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Passionflower: A Stunning Flower with Incredible Use

Passionflower - isn't she just the most beautiful? 

While it's true that we are blessed with many useful and medicinal plants here in the Great North, I can't help but feel a tinge of jealousy for my southern neighbours whose gardens are graced with this stunning beauty. Gorgeous as I imagine she is in all of her real-life glory, lucky for us northern folk, we can still utilize the dried portions of passionflower - because this wondrous plant does so much more than just look beautiful!

Family: Passifloraceae

Latin Name: Passiflora incarnata

Common Names: Passion vine, maypop, apricot vine, wild passionflower, maracuja, water lemon

Parts Used: Dried leaves; fruit is eaten as a food

Energy & Flavours: Cooling and relaxing. Leaves are bitter, cool; fruit is sour, sweet and cool

Biochemical Constituents: The leaves contain various alkaloids (harmane, harmine, harmol, and passiflorine), flavonoids, sterols, gums, and sugars

Medicinal Actions: Nervine, relaxant, anxiolytic (anti-anxiety), analgesic (pain reliever), hypnotic (sleep aid), antispasmodic, and hypotensive (lowers blood pressure).

Medicinal Preparations:  Infusions, teas, liquid extracts, tinctures

Habitat & Growing Conditions: Passion flower is a climbing vine native to the southeastern United States and Central and South America. 

The History of Passionflower: Native peoples of the Americas have used passionflower as a sedative, which is how 16th century Spanish explorers learned about it and brought it back to Europe where it then became wildly cultivated. 

Medicinal Uses: Passionflower is a relaxing nervine, often combined with other nervines to reduce stress and tension and to aid sleep. Passionflower leaves are used for insomnia - specifically intransigent insomnia - aiding the transition into a restful sleep without any 'narcotic' hangover. The mandala-like flower demonstrates the powerful signature of its use in circular thinking, especially during insomnia; passionflower is especially suited for folks who have a hard time letting things go, mulling them over incessantly in a repetitive manner (Source).

Passionflower may be used when an anti-spasmodic is required, as in Parkinson's disease, seizures, and hysteria. It may be used in asthma where there is much spasmodic activity, especially when there is associated tension. Passionflower can be very effective for nerve pain such as neuralgia and shingles, or when someone is hypersensitive to pain.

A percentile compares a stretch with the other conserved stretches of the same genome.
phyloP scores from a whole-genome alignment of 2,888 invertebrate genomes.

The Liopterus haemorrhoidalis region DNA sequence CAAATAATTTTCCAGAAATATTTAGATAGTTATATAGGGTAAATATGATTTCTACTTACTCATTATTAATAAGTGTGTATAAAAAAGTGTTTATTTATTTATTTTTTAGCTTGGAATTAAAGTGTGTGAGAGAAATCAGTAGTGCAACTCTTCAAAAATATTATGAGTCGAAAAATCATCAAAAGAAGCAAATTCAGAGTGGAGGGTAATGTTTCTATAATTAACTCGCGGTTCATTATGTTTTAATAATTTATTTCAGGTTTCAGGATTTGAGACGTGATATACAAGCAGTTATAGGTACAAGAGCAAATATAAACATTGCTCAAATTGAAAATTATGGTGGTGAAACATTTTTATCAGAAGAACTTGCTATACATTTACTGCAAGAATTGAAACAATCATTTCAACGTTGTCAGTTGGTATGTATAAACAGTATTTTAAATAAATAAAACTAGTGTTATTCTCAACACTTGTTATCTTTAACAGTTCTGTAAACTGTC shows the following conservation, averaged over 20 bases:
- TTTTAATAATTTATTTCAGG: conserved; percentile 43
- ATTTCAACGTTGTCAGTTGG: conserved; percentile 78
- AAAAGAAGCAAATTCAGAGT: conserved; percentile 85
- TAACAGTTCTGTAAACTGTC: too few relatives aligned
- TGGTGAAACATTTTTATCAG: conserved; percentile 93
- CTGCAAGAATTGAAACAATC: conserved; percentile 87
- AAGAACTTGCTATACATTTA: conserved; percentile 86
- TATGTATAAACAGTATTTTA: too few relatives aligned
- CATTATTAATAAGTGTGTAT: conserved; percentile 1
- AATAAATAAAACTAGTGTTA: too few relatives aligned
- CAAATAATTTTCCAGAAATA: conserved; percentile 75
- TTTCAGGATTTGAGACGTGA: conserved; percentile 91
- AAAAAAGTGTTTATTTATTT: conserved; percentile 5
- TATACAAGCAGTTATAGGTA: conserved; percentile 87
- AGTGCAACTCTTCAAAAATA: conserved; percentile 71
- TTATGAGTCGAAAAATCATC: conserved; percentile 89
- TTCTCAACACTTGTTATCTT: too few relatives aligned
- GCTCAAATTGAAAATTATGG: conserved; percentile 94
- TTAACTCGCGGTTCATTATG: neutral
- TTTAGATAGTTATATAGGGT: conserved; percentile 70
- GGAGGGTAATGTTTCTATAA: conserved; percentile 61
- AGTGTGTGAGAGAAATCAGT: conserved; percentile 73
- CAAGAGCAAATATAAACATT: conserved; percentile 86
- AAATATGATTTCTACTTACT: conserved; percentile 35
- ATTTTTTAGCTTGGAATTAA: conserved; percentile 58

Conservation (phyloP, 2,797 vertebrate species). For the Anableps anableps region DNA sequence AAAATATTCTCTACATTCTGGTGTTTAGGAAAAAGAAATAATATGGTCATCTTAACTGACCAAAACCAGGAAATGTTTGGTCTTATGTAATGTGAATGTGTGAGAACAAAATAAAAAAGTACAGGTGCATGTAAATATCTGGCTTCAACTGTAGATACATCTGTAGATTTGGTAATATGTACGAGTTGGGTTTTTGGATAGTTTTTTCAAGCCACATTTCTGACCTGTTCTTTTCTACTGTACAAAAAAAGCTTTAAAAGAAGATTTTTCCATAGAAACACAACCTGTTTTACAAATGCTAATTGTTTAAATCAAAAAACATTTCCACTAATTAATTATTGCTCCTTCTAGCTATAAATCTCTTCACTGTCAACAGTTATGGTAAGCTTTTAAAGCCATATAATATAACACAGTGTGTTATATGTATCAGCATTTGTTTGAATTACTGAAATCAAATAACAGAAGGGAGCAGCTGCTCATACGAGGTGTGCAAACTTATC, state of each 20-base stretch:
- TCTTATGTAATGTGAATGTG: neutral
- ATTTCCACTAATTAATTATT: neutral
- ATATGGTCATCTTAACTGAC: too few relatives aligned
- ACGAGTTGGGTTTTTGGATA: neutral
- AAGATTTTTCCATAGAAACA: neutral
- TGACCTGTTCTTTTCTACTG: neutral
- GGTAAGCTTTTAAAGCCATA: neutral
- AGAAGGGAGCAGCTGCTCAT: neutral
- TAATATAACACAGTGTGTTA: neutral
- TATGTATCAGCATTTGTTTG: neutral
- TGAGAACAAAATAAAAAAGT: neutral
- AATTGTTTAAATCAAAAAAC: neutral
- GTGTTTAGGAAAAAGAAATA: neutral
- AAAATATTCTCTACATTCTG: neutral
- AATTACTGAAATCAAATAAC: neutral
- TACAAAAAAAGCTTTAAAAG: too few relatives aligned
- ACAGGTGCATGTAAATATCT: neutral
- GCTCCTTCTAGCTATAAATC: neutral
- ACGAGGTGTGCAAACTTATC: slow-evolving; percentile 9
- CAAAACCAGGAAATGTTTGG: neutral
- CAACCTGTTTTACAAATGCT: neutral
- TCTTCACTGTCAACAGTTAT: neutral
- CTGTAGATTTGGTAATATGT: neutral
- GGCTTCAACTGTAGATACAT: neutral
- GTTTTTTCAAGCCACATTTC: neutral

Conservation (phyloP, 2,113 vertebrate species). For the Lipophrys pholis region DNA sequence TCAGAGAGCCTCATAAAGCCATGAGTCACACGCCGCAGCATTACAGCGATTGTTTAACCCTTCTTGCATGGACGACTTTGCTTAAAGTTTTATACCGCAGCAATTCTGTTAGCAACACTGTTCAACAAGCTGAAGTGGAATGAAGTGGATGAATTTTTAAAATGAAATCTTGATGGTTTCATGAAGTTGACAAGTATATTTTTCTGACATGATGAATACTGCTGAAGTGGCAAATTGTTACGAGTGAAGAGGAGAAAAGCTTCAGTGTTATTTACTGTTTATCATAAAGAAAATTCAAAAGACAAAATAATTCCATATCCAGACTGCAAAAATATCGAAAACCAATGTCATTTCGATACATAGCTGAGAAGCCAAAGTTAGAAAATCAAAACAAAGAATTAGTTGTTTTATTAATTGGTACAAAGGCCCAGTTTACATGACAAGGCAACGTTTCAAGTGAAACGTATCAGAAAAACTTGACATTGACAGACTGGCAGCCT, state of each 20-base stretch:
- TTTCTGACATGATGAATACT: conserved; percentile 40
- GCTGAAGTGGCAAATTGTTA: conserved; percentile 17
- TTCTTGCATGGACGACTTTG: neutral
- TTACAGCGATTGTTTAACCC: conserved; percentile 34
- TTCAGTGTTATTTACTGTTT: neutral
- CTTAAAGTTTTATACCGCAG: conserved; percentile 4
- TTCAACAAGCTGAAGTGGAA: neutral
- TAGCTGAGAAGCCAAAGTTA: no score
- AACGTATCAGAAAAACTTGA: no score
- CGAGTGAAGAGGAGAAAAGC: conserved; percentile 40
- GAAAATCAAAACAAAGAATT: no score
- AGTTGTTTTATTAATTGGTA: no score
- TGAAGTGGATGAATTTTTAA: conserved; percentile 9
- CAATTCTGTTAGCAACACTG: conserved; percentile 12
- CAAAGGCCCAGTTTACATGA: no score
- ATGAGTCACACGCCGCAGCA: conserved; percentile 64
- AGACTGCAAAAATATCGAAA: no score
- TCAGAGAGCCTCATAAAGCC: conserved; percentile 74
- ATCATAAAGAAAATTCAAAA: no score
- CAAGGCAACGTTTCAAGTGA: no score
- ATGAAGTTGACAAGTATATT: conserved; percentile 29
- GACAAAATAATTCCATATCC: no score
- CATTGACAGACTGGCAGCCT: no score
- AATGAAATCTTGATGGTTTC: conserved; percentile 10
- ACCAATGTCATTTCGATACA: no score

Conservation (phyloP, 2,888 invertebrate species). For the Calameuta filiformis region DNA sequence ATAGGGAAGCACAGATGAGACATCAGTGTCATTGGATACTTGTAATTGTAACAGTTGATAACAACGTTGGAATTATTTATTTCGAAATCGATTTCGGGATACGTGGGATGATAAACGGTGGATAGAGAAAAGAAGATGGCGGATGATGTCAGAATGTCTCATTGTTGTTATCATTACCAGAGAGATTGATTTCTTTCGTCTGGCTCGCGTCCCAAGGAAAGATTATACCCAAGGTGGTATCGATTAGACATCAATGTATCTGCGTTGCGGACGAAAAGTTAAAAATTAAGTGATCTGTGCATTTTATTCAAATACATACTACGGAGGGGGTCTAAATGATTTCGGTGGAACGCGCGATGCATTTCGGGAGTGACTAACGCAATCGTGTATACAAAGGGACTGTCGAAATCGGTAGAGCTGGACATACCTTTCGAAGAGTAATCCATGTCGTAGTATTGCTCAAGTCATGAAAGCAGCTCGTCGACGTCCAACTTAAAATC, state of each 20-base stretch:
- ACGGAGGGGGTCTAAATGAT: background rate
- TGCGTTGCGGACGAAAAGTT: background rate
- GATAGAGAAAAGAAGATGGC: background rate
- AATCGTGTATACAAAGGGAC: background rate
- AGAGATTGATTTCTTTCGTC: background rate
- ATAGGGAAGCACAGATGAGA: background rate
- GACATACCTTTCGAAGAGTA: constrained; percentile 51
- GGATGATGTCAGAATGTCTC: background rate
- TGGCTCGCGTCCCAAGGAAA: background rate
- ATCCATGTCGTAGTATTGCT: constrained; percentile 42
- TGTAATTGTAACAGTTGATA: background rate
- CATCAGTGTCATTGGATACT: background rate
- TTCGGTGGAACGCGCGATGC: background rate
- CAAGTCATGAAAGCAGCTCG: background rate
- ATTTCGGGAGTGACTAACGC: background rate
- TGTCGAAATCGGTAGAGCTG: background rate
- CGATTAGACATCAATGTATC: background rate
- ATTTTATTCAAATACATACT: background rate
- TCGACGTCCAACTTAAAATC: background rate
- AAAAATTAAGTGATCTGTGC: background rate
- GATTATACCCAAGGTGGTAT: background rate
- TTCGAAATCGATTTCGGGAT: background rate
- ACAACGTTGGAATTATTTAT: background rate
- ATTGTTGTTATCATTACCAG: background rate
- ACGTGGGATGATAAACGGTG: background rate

Other benefits of passionflower include treating headaches, agitation, transitioning from addictions, tics, hiccoughs, overstimulation, nervine tonic in preventing outbreaks of the herpes simplex virus, stress-induced hypertension, and menstrual cramps. (Source)

Specifically for Children: insomnia; trouble sleeping through the night; teething; colic; adjunct treatment in asthma; especially with panic around asthma attacks; whooping cough. (Source)

Food Uses: The dried herb is infused with alcohol to make tinctures, or prepared as an infusion for the purpose of drinking tea. The ripe fruits can be eaten fresh when they are starting to turn yellow and beginning to wrinkle. Some people eat the seeds inside while others spit them out.

Cosmetic Uses: 'Maracuja Oil' is created by pressing the fruit seeds of the passionflower. The resulting carrier oil is rich in vitamins and minerals, particularly vitamin A, phosphorous and calcium. This oil helps skin retain moisture as it softens and nourishes dry skin and is excellent for mature, dry and anti-aging skin care.

Passionflower extract is used in the cosmetic industry in moisturizers, creams, lotions, cleansers, toners, serums, oils, shampoos and conditioners for its soothing, calming, and anti-aging benefits.

Products we make featuring Passionflower: Passionflower is the final ingredient in our delicious Sleepy Time Tea that will get you and the littles ready for bed at the end of even the most hectic of days.

Safety Class: 1 (Herbs that can be safely consumed when used appropriately and that have a history of safe traditional use)

Interaction Class: A (Herbs for which no clinically relevant interactions are expected) 

Pregnancy and Lactation: One animal study showed no adverse effects of passionflower on fetal development (Hirakawa et al. 1981). No other information on the safety of passionflower in pregnancy or lactation was identified. While this review did not identify any concerns for use while nursing, safety has not been conclusively established.

Sources: American Herbal Product's Association Botanical Safety Handbook Second Edition, The Modern Herbal Dispensatory by Thomas Easley and Steven Horne, The Way of Herbs by Michael Tierra, National Centre for Complementary and Integrative Health

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